"He was kinda crusty," I answered to my friend who asked what Adolph Rupp was like, as we walked back from the Kentucky basketball coach's office in early April 1967.
University of Kentucky Athletics Director Bernie Shively had arranged for me — in my capacity as president of the Black Students Union — to meet with the venerable coach, who was then two years younger than I am now.
Most 66-year-old people are set in their ways, especially a Southern white man looking into the face of a 21-year-old, framed by a massive Afro, dressed in a dashiki and pressuring him to recruit black basketball players onto his then all-white team, which the BSU picketed and boycotted.
Rupp seemed neither edgy nor agitated by my presence, more was not said than said; it was as though the burden was on me to frame the dialogue, which turned out to be very short. The record of the coach's achievements and experiences, festooned on the walls, were perhaps his answer as to why he had no black players. The Baron of the Bluegrass mirrored his surroundings.
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Recently, while watching the all-black Kentucky lineup play Notre Dame during the NCAA Tournament, I read that Maker's Mark, the premier bourbon distiller in my Old Kentucky Home, had unveiled a special commemorative all-white bottle in honor of Rupp.
Crusty and grumpy about some things myself now, I darn near detonated because the very act of saying "Adolph Rupp" and "all white" in the same breath is a racial double entendre that was most apparent in the 1966 title game when an all-black lineup from Texas Western beat Rupp's all-white team for the NCAA title.
My knee-jerk response to the label turned reflective when I thought about how that meeting with Rupp influenced the course of my life, how some of the people and things that repelled me also propelled me — and many people of my generation — to work to change unprincipled and immoral arrangements.
In hindsight, more than anything, my Rupp "all white" experience put me on a path that merged with others who would not accept the idea that we were badly behaved if we spoke up against injustice or that if we just kept quiet, things would change.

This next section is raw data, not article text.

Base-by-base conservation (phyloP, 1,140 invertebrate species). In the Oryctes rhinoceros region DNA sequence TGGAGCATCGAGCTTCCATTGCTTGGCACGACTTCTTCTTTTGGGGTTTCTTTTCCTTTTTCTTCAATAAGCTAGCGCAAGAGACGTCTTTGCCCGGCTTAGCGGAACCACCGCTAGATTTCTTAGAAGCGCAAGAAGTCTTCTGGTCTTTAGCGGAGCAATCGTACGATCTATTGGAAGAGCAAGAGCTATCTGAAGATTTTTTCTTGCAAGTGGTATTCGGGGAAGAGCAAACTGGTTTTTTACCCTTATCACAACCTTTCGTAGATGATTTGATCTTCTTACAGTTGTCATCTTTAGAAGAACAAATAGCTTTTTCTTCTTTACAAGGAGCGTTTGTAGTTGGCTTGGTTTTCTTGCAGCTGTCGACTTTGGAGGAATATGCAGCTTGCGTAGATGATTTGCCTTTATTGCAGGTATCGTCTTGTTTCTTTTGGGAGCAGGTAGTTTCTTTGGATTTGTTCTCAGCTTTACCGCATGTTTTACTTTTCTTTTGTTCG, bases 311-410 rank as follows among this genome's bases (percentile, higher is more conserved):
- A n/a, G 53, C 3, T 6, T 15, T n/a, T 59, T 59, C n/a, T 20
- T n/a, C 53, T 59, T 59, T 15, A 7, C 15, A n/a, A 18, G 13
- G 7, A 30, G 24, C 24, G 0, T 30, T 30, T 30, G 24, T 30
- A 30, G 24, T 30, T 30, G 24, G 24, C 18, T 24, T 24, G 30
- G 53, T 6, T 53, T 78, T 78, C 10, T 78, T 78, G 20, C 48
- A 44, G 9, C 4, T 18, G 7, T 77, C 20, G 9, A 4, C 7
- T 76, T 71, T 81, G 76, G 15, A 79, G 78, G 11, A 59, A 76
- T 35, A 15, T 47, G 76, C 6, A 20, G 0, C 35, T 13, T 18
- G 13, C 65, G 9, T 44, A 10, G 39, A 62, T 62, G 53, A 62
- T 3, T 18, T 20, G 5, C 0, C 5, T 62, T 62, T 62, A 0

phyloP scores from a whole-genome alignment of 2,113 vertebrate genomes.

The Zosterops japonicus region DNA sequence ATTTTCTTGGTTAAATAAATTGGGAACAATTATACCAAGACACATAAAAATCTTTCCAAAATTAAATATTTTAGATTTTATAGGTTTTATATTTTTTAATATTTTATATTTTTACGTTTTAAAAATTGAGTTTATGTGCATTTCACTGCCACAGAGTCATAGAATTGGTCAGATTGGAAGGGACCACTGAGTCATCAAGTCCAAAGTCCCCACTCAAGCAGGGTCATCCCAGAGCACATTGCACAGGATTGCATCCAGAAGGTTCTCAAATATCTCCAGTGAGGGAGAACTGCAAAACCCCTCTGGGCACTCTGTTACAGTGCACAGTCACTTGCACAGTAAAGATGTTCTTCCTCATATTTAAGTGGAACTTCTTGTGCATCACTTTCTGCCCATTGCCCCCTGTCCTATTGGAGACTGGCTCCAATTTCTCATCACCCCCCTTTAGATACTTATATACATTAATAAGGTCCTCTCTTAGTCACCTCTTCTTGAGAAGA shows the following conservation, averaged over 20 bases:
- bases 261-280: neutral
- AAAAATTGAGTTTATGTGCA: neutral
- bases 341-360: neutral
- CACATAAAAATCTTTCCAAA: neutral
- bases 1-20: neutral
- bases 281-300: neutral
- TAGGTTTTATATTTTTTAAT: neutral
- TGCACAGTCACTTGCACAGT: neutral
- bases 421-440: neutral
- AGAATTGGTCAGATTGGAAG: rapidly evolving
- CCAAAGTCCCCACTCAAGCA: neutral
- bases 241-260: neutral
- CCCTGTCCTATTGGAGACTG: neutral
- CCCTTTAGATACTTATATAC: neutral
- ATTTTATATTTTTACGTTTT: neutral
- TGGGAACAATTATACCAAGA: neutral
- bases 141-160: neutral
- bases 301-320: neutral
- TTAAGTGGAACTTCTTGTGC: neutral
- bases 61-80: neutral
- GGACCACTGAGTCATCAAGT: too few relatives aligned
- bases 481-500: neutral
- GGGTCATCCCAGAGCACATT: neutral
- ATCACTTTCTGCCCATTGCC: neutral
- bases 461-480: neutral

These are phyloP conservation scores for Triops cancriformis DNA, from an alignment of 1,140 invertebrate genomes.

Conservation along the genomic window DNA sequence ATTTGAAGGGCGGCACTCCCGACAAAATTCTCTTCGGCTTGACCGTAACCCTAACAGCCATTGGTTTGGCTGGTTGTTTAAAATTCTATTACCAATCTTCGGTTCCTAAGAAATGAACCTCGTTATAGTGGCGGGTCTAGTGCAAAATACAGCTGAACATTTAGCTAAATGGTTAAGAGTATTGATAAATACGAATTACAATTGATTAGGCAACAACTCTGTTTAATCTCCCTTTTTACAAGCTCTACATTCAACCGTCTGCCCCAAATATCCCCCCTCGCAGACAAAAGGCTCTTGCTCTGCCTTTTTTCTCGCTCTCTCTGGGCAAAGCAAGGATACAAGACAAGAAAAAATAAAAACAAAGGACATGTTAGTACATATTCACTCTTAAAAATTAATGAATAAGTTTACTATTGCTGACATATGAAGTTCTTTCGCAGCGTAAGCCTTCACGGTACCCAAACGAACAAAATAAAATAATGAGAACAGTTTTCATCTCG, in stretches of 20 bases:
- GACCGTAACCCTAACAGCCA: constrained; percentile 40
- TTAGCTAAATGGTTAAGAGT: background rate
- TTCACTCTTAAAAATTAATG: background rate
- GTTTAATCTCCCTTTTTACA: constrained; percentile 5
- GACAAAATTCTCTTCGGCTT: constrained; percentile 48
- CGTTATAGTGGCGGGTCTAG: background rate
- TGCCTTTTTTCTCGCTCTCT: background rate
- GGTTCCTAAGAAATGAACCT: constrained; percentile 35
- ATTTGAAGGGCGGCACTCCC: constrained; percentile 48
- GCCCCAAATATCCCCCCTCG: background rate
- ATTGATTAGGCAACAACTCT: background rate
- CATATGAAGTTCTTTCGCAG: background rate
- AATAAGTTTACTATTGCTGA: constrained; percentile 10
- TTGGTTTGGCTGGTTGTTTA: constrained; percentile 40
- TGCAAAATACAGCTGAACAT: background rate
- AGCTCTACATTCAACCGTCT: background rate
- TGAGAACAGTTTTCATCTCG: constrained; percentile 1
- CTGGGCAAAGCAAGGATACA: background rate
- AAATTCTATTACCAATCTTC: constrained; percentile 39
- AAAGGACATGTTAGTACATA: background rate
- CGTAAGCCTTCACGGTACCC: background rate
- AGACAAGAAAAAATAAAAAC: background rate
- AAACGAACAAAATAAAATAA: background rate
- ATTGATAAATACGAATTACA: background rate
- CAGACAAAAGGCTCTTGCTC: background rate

Not long after the meeting, I stood next to Shively, moderating an event the BSU called a "bitch-in" that attracted thousands to the Student Center patio to hold a conversation about race relations. After that, I was labeled a "black militant."
In the spring of 1968, as a senior, I traveled with Rupp's assistant and successor, Joe B. Hall, to Scottsville, Ky., in an effort to recruit their first black player, Jim McDaniels. He went instead to Western Kentucky University. That same year, I took my first job after graduating with the Kentucky Commission on Human Rights. Over the years, I intentionally sought the company of progressive people, studied enlightened ideas, and spoke truth to power — often to my professional disadvantage.
"I never thought I'd live to see the day UK would hire you as a senior administrator," a fellow vice president said to me in 2004 on the day I was hired to head up multicultural affairs. The position reminded me of what is expected at a wake: People show respect, but they don't expect the corpse to say anything. The same colleague warned me on another occasion "not to do or say anything to embarrass this fine university."
In 2007, I received the Governor's Martin Luther King Jr. Award, the high spot in my life. All thanks, in a very tangible way, to my UK experience.
Toni Morrison, one of the greatest writers in American history, tells a story that frames what I meant in 1967, when I described Rupp as "crusty."
There was a man who lived in New Orleans. His name was Big Lunch, called that because he came around at midday, asking for whatever food people had to spare. He put the food in his pockets, his coat, his pants and when that food went bad, he didn't mind. And of course, over time all that food and dirt began to crust and cake over his skin.
Big Lunch got into an accident, and when they got him to the hospital, they washed all of his dirt and crust off. But as days passed, instead of getting better, he began to get sicker and sicker, until finally one day he took his last breath and died. Why? "Because those people didn't know that all of that crust was what had been keeping him alive," Morrison said.
I am as crusty now as I thought Rupp was in 1967. I walked away from him then determined that I would be just as firm in my convictions as he was in his; that I would never bow to pressure or political correctness on principled matters.
He made an indelible mark on my life. That's why I can toast him today.